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Democrats Gaining as More US Votes Counted

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Employees at the Broward County Supervisor of Elections office count ballots during a recount in Lauderhill, Florida, Nov. 14, 2018.

The Democrats have captured another seat in the U.S. House of Representatives.

Political novice Andy Kim was declared the winner Wednesday from the third congressional district in New Jersey.

He defeated incumbent Republican Tom MacArthur.

Kim was a national security aide in the Obama White House. He is of Korean heritage and will be New Jersey's first Asian-American congressman.

Meanwhile, votes are still being counted more than a week after midterm elections for the House and Senate.

Newly-elected Democratic Senators Jacky Rosen of Nevada, left, and Kyrsten Sinema of Arizona arrive at the Capitol in Washington for a meeting with Senate Minority Leader Chuck Schumer, D-N.Y., Nov. 13, 2018.
Newly-elected Democratic Senators Jacky Rosen of Nevada, left, and Kyrsten Sinema of Arizona arrive at the Capitol in Washington for a meeting with Senate Minority Leader Chuck Schumer, D-N.Y., Nov. 13, 2018.

The day after the election, Trump boasted that "It was a big day yesterday. The Republican Party defied history to expand our Senate majority while significantly beating expectations in the House."

"It was very close to a complete victory," he trumpeted.

As results rolled in on election night, it appeared Republicans might add three or four seats to their current 51-49 Senate majority.

But a Republican lead for a contest in the southwestern state of Arizona collapsed, giving Democrat Kyrsten Sinema a seat that been held by Republicans for 30 years.

With Senate races in Florida and Mississippi yet to be decided, Republicans at most will add two seats to their majority.

In the House of Representatives, Democratic candidates are faring even better.

Democrats took back the House for the first time in eight years, and now have a 229-198 edge.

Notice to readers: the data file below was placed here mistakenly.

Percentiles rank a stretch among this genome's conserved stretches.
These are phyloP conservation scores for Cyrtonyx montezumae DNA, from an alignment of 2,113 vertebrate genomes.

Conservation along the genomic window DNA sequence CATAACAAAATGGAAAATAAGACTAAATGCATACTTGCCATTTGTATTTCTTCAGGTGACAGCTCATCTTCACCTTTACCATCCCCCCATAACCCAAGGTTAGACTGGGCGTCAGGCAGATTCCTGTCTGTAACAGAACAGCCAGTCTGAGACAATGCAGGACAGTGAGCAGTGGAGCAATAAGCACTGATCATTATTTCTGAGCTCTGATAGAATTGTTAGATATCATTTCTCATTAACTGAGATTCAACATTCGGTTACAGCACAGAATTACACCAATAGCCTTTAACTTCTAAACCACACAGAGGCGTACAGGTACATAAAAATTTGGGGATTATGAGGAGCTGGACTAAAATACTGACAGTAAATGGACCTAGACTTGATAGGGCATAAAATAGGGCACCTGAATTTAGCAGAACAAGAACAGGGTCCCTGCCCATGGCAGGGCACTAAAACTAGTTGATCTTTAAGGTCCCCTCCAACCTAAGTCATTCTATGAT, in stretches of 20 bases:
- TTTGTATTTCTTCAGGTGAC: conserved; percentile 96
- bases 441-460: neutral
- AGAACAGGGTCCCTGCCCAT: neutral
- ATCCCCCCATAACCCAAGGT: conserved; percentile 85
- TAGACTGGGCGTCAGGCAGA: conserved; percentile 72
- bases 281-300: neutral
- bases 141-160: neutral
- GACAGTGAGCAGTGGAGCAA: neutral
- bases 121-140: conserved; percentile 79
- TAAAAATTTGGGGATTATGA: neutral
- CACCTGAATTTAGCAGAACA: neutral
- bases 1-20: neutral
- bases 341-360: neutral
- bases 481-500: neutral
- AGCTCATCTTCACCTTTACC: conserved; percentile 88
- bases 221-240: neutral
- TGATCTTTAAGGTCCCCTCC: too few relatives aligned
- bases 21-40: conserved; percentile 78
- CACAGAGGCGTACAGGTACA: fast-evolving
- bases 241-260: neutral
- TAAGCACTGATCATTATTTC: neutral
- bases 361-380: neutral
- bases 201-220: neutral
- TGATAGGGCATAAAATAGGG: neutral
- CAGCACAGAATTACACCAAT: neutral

But Democrats appear poised to add to their majority come January in the new Congress, leading in six of the nine undecided races where absentee and mail-in ballots are still being counted, all in districts held by Republicans in the current Congress.

Bins filled with ballots are stacked at the Broward County Supervisor of Elections office as employees count ballots during a recount in Lauderhill, Florida, Nov. 14, 2018.
Bins filled with ballots are stacked at the Broward County Supervisor of Elections office as employees count ballots during a recount in Lauderhill, Florida, Nov. 14, 2018.

Incoming House Democratic leaders have vowed to immediately investigate the relationship between Trump's businesses and the federal government. They want to examine his tax returns that he has refused to release and plan to call on Trump officials to justify government policies they have adopted in the last two years of the administration.

While they have been in control of both chambers of Congress, Republican lawmakers rarely held hearings on Trump policies that presented the possibility of embarrassing the Republican president and his administration.

Trump is calling the nascent Democratic investigations "Presidential Harassment," and said the prospective probes have given a headache to national stock exchanges this week, leading to stock price losses.

Races for governorships in Georgia and Florida remain undecided amid late vote-counting and recounts, as is the key Senate race in Florida, where Governor Rick Scott, a Republican, is holding on to a 12,500-vote edge over the incumbent Democrat, Senator Bill Nelson. In the Florida race, local election officials are under a Thursday deadline to complete their recount of votes. The Mississippi Senate race is headed to a runoff election on November 27.

In the Florida contest, Scott and Nelson have filed competing lawsuits on various aspects of the vote counting. But the state agency overseeing elections has rejected claims by Scott and Trump of fraud, Despite the uncertainty of the outcome, Scott attended meetings in Washington for new lawmakers.

Trump has provided a running commentary on the Florida contest, at one point suggesting that Scott, along with Congressman Ron DeSantis, the Republican candidate looking to succeed him as governor ought to be declared the winners because they were ahead in the initial vote counting on election night.

"When will Bill Nelson concede in Florida?" Trump said on Twitter. "The characters running Broward and Palm Beach voting will not be able to 'find' enough votes, too much spotlight on them now!" Trump was referring to two Democratic strongholds along the Atlantic Ocean shoreline where Nelson, as more votes are counted, has cut into Scott's big-lead.

"Rick Scott was up by 50,000+ votes on Election Day, now they 'found' many votes and he is only up 15,000 votes," Trump complained. "'The Broward Effect.' How come they never find Republican votes?"

In another tweet, he sarcastically said, "Let’s blame the Russians and demand an immediate apology from President Putin!"

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